While the handful of murders of abortion providers and clinic staff have attracted much media attention, family planning clinics report that they frequently experience other serious forms of antiabortion violence. These include bombings, arson and vandalism, as well as violent protests and blockades. In 1994, the federal government enacted the Freedom of Access to Clinic Entrances (FACE) Act, which prohibits intentional property damage and the use of “force or threat of force or…physical obstruction” to “injure, intimidate or interfere with” someone entering a health care facility.
States have taken two approaches designed to protect abortion providers. Some states have enacted laws similar to the federal FACE Act that prohibit specific activities such as vandalism or obstruction at clinics. Other states have limited protests aimed at clinic patients by either creating “buffer” zones around clinics that bar protestors entirely or establishing floating “bubble zones” of several feet around a person who is within a specific distance of a clinic; protesters are prohibited from crossing into that “bubble zone” without the person’s consent. In 2014, the U.S. Supreme Court struck down the Massachusetts law that placed a 35-foot buffer zone around clinic entrances. The impact of this ruling on the New Hampshire law is still to be determined, but the decision did not immediately affect the Court’s 2000 ruling that upheld Colorado’s floating “bubble zone” law.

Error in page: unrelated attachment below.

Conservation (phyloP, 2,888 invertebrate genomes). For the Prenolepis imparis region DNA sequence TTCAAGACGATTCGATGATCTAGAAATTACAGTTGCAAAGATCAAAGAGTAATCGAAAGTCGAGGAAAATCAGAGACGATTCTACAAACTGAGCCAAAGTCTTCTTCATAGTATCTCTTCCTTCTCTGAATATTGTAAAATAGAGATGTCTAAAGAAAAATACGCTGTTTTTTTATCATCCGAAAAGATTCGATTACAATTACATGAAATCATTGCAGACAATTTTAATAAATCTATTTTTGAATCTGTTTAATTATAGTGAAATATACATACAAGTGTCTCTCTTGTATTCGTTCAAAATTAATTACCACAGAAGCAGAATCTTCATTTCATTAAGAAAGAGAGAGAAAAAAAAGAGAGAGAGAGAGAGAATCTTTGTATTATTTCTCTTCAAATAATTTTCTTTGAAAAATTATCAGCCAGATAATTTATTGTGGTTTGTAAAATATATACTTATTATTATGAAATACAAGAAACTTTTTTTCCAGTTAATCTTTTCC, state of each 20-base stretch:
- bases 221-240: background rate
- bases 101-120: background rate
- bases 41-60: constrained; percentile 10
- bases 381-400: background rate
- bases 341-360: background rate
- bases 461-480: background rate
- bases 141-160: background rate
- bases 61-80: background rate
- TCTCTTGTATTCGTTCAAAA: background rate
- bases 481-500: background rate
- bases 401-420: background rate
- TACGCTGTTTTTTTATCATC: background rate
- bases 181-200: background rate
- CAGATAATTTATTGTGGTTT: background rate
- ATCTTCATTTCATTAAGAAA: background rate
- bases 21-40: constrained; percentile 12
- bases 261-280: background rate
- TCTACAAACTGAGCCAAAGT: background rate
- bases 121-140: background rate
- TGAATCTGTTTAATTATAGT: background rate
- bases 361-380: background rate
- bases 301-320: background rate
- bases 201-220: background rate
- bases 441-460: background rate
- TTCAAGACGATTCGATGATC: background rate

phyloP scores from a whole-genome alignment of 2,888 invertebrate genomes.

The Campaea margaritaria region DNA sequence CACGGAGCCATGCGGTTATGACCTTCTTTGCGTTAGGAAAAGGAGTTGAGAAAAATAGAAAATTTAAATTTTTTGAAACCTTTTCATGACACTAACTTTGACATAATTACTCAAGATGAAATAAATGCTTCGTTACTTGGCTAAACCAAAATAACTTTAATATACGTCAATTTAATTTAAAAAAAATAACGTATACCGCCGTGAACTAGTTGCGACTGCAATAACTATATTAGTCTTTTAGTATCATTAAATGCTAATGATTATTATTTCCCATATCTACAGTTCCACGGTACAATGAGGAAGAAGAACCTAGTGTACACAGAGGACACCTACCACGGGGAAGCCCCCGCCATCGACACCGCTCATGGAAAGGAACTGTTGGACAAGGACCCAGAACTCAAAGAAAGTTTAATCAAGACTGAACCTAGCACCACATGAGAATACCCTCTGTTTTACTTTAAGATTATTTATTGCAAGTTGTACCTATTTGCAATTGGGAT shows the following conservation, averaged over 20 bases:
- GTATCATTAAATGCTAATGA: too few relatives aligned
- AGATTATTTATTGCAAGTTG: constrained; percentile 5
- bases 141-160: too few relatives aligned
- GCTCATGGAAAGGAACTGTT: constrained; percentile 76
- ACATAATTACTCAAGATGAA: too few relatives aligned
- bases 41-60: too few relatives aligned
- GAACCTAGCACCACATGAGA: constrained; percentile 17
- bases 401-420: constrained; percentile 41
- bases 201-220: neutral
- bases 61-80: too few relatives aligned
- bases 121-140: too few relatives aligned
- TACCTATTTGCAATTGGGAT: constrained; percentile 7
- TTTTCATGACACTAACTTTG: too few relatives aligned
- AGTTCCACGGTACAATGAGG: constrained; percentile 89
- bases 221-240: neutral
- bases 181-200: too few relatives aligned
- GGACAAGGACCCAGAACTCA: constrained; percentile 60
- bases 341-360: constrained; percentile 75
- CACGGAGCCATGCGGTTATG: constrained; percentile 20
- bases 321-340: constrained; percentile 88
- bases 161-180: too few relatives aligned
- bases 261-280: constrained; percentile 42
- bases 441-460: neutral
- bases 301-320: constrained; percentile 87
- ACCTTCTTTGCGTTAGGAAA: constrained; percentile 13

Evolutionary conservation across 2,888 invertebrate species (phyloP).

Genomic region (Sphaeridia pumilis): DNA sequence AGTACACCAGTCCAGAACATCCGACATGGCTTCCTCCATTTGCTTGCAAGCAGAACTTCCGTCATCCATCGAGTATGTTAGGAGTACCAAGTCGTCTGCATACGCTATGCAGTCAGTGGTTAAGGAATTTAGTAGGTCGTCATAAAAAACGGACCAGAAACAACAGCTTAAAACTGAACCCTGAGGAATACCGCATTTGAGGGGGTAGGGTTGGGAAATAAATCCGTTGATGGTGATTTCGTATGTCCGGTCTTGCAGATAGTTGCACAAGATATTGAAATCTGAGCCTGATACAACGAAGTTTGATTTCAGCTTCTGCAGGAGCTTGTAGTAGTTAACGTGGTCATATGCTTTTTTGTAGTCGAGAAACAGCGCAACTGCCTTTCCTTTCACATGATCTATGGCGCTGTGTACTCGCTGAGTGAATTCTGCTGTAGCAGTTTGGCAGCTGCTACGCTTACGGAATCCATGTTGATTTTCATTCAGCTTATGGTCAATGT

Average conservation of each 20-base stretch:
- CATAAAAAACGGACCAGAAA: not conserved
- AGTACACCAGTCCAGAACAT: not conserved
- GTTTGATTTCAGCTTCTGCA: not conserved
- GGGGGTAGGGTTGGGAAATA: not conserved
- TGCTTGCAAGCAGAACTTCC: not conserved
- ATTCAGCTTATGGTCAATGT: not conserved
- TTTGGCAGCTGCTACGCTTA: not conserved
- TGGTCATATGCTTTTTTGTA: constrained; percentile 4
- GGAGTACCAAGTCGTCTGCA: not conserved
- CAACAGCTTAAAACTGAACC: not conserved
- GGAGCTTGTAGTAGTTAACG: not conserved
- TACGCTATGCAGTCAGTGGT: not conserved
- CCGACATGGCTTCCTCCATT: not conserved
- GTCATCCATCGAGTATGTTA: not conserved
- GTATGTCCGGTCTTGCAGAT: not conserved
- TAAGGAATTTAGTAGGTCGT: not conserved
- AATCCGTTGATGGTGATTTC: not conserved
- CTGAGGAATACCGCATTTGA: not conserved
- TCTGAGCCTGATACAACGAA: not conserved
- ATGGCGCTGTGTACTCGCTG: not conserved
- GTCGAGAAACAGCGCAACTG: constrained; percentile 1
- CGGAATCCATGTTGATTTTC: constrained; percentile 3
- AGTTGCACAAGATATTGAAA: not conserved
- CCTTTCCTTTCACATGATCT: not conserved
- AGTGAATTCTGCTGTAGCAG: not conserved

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- 14 states and the District of Columbia prohibit certain specified actions aimed at abortion providers.
- 12 of the states and the District of Columbia prohibit blocking the entrance to and egress from clinic facilities.
- 6 of the states and the District of Columbia prohibit threatening or intimidating staff who provide reproductive health services and/or patients entering the clinic.
- 3 of the states prohibit property damage to facilities providing reproductive health services.
- 2 of the states and the District of Columbia prohibit telephone harassment of staff who provide reproductive health services.
- 5 of the states and the District of Columbia prohibit other specified actions, such as creating excessive noise outside the clinic, possessing or having access to a weapon during a demonstration at a medical facility, trespassing, or releasing a substance that produces noxious odor on clinic premises.
- 3 states have established a “bubble zone” around a person within a specific distance of a clinic’s entrance or driveway.
- United States: Alabama, Alaska, Arizona, Arkansas, California, Colorado, Connecticut, Delaware, District of Columbia, Florida, Georgia, Hawaii, Idaho, Illinois, Indiana, Iowa, Kansas, Kentucky, Louisiana, Maine, Maryland, Massachusetts, Michigan, Minnesota, Mississippi, Missouri, Montana, Nebraska, Nevada, New Hampshire, New Jersey, New Mexico, New York, North Carolina, North Dakota, Ohio, Oklahoma, Oregon, Pennsylvania, Rhode Island, South Carolina, South Dakota, Tennessee, Texas, Utah, Vermont, Virginia, Washington, West Virginia, Wisconsin, Wyoming